Explanation: Because the TOWN column is placed between brackets together with the expression YEAR(BIRTH_DATE), it is considered to be a group. The groupings that are performed because of this are, successively, [SEX, TOWN, YEAR(BIRTH_DATE)], [SEX], and []. The grouping [SEX, TOWN] is skipped.
By way of illustration, the specification ROLLUP ((SEX, TOWN), YEAR(BIRTH_DATE)) would lead to the groupings [SEX, TOWN, YEAR(BIRTH_DATE)], [SEX, TOWN], and []. Only the grouping on the SEX column is absent here. Another example: The specification ROLLUP ((SEX, TOWN), (YEAR(BIRTH_DATE), MONTH(BIRTH_DATE))) results in the following groupings: [SEX, TOWN, YEAR(BIRTH_DATE), MONTH(BIRTH_DATE)], [SEX, TOWN], and [].
Besides ROLLUP, SQL has a second specification to simplify long GROUP BY clauses: the CUBE. If E _{1} and E _{2} are two expressions, the specification GROUP BY CUBE (E _{1}, E _{2}, E _{3}) is equal to the specification GROUP BY GROUPING SETS ((E _{1}, E _{2}, E _{3}), (E _{1}, E _{2}), (E _{1}, E _{3}), (E _{2}, E _{3}), (E _{1}), (E _{2}), (E _{3}), ()).
Example 10.28. Get the number of players for each combination of sex-town, for each sex and for each town, and also get the total number of players in the entire table.
SELECT ROW_NUMBER() OVER () AS SEQNO, SEX, TOWN, COUNT(*) FROM PLAYERS GROUP BY CUBE (SEX, TOWN) ORDER BY 2, 3
The result is:
SEQNO SEX TOWN COUNT(*) ----- --- --------- -------- 1 M Stratford 7 2 M Inglewood 1 3 M Douglas 1 4 M 9 5 F Midhurst 1 6 F Inglewood 1 7 F Plymouth 1 8 F Eltham 2 9 F 5 10 Stratford 7 11 Midhurst 1 12 Inglewood 2 13 Plymouth 1 14 Douglas 1 15 Eltham 2 16 14
Explanation: Rows 1, 2, 3, 5, 6, 7, and 8 have been included because of the grouping [SEX, TOWN]. Rows 4 and 9 have been included because of the grouping [SEX]. Rows 10 up to and including 15 form the result of the grouping [TOWN]. Finally, row 16 forms the result of a total grouping.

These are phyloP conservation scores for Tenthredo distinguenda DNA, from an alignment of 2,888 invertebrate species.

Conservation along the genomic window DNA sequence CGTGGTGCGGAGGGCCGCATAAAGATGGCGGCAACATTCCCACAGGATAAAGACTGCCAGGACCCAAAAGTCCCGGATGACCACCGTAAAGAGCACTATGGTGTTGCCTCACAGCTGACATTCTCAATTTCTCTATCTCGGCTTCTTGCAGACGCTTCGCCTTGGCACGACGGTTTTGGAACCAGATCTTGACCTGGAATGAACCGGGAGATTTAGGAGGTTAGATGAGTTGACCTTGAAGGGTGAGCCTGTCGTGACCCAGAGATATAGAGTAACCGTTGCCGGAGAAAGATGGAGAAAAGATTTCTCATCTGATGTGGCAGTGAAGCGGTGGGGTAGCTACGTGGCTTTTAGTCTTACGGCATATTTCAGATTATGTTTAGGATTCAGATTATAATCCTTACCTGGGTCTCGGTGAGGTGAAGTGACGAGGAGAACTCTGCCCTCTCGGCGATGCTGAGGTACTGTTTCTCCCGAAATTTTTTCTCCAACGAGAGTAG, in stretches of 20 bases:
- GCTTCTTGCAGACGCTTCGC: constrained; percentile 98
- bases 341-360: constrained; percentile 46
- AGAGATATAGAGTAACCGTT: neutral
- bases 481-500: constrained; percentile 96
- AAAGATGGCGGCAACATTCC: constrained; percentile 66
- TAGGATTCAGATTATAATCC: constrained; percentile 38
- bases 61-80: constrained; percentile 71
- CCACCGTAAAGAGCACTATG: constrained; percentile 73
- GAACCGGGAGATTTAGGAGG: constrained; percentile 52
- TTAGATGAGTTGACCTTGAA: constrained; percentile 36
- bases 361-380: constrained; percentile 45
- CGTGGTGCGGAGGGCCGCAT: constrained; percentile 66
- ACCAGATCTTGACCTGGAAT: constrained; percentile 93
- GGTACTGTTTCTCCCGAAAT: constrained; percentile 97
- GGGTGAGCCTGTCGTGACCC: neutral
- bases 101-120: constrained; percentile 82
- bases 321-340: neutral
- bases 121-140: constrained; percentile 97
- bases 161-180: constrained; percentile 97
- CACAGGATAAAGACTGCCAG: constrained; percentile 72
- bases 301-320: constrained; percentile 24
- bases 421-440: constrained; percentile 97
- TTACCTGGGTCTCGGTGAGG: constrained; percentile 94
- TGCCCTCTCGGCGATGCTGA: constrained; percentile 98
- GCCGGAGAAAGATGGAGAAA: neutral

The GROUPING function can also be used in combination with ROLLUP and CUBE.
As in Section 10.10, we show several other abstract examples of certain GROUP BY clauses in which ROLLUP and CUBE appear, including the groupings that are executed. Again, E _{1}, E _{2}, E _{3} and E _{4} represent random expressions, and the symbol ∪ represents the union operator.
Table 10.3. The Relationship Between Grouping Sets Specifications and Groupings
GROUP BY Clause |
Groupings |
GROUP BY ROLLUP (()) |
[] |
GROUP BY ROLLUP (E1) |
[E1] ∪ [] |
GROUP BY ROLLUP (E1, E2) |
[E1, E2] ∪ [E1] ∪ [] |
GROUP BY ROLLUP (E1, (E2, E3)) |
[E1, E2, E3] ∪ [E1] ∪ [] |
GROUP BY ROLLUP ((E1, E2), E3) |
[E1, E2, E3] ∪ [E1, E2] ∪ [] |
GROUP BY ROLLUP ((E1, E2), (E3, E4)) |
[E1, E2, E3, E4] ∪ [E1, E2] ∪ [] |
GROUP BY CUBE (()) |
[] |
GROUP BY CUBE (E1) |
[E1] ∪ [] |
GROUP BY CUBE (E1, E2) |
[E1, E2] ∪ [E1] ∪ [E2] ∪ [] |
GROUP BY CUBE (E1, E2, E3) |
[E1, E2, E3] ∪ [E1, E2] ∪ [E1, E3] ∪ [E2, E3] ∪ [E1] ∪ [E2] ∪ [E3] ∪ [] |
GROUP BY CUBE (E1, E2, E3, E4) |
[E1, E2, E3, E4] ∪ [E1, E2, E3] [E1, E2, E4] ∪ [E1, E3, E4] ∪ [E2, E3, E4] ∪ [E1, E2] ∪ [E1, E3] ∪ [E1, E4] ∪ [E2, E3] ∪ [E2, E4] ∪ [E3, E4] ∪ [E1] ∪ [E2] ∪ [E3] ∪ [E4] ∪ [] |
GROUP BY CUBE (E1, (E2, E3)) |
[E1, E2, E3] ∪ [E1] ∪ [E2, E3] ∪ [] |
GROUP BY CUBE ((E1, E2), (E3, E4)) |
[E1, E2, E3, E4] ∪ [E1, E2] ∪ [E3, E4] ∪ [] |
GROUP BY CUBE (E1, ()) |
[E1] ∪ [] |
Exercise 10.27: For each combination of team number-player number, get the number of matches, and also get the number of matches for each team and the total number of matches. In this result, include only those matches that have been won in this result.
Exercise 10.28: Execute a CUBE on the column town, sex, and team number after the two tables PLAYERS and TEAMS have been joined.